From: John Hudson (firstname.lastname@example.org)
Date: Wed Jun 25 2003 - 17:20:41 EDT
At 01:15 PM 6/25/2003, John Cowan wrote:
>I don't understand how the current implementation "breaks BH text".
>At worst, normalization may put various combining marks in a non-traditional
>order, but all alternative orders are canonically equivalent anyway, and
>no (ordinary) Unicode process should depend on any specific order.
In Biblical Hebrew, it is possible for more than one vowel to be attached
to a single consonant. This means that is it very important to maintain the
ordering of vowels applied to a single consonant. The Unicode Standard
assigns an individual combining class to every vowel, meaning that NFC
normalisation may re-order vowels on a consonant. This is not simply
'non-traditional' but results in incorrect rendering and a different
vocalisation of the text. The point is that hiriq before patah is *not*
canonically equivalent to patah before hiriq, except in the erroneous
assumption of the Unicode Standard: the order of vowels makes words sound
different and mean different things.
In order to correctly encode and render the Biblical Hebrew text, it is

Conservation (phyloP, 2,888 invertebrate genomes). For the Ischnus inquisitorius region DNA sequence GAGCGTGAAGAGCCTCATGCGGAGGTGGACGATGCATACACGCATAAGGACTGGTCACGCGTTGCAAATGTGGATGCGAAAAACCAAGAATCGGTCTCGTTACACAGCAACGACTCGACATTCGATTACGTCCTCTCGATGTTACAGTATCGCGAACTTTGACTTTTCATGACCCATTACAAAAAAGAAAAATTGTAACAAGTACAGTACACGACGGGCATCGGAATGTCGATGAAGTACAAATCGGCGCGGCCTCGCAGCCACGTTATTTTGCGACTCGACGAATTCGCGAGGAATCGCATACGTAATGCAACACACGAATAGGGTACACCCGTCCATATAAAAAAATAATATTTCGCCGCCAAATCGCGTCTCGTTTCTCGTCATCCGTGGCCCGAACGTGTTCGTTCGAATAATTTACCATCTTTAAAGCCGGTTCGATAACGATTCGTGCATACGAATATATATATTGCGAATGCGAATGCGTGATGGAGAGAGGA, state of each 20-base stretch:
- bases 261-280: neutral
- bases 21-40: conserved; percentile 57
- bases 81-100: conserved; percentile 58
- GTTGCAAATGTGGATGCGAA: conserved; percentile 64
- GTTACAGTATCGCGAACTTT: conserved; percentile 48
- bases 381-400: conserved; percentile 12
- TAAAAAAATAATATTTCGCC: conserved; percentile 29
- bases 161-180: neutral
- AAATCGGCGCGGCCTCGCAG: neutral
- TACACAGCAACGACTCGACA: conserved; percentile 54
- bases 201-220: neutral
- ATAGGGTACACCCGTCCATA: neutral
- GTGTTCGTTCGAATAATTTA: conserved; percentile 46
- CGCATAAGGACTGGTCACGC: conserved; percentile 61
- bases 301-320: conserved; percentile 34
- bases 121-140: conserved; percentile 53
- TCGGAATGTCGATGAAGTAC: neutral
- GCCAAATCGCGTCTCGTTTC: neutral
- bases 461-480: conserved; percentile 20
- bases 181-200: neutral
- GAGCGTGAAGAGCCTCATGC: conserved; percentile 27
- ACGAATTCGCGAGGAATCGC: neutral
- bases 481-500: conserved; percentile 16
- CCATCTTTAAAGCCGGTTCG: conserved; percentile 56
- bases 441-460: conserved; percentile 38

necessary to either a) never use normalisation routines that re-order marks
(which is beyond the control of document authors), or b) re-classify the
existing Hebrew marks so that all vowels are in a single class and will not
be re-ordered during normalisation, or c) encode new marks for Biblical
Hebrew with all vowels in a single class.
There are a few other desirable changes to the combining class assignments
for some Hebrew accents, which make rendering easier and are more
linguistically logical, but the vowels are the most problematic.
Tiro Typeworks www.tiro.com
Vancouver, BC email@example.com
If you browse in the shelves that, in American bookstores,
are labeled New Age, you can find there even Saint Augustine,
who, as far as I know, was not a fascist. But combining Saint
Augustine and Stonehenge -- that is a symptom of Ur-Fascism.
- Umberto Eco
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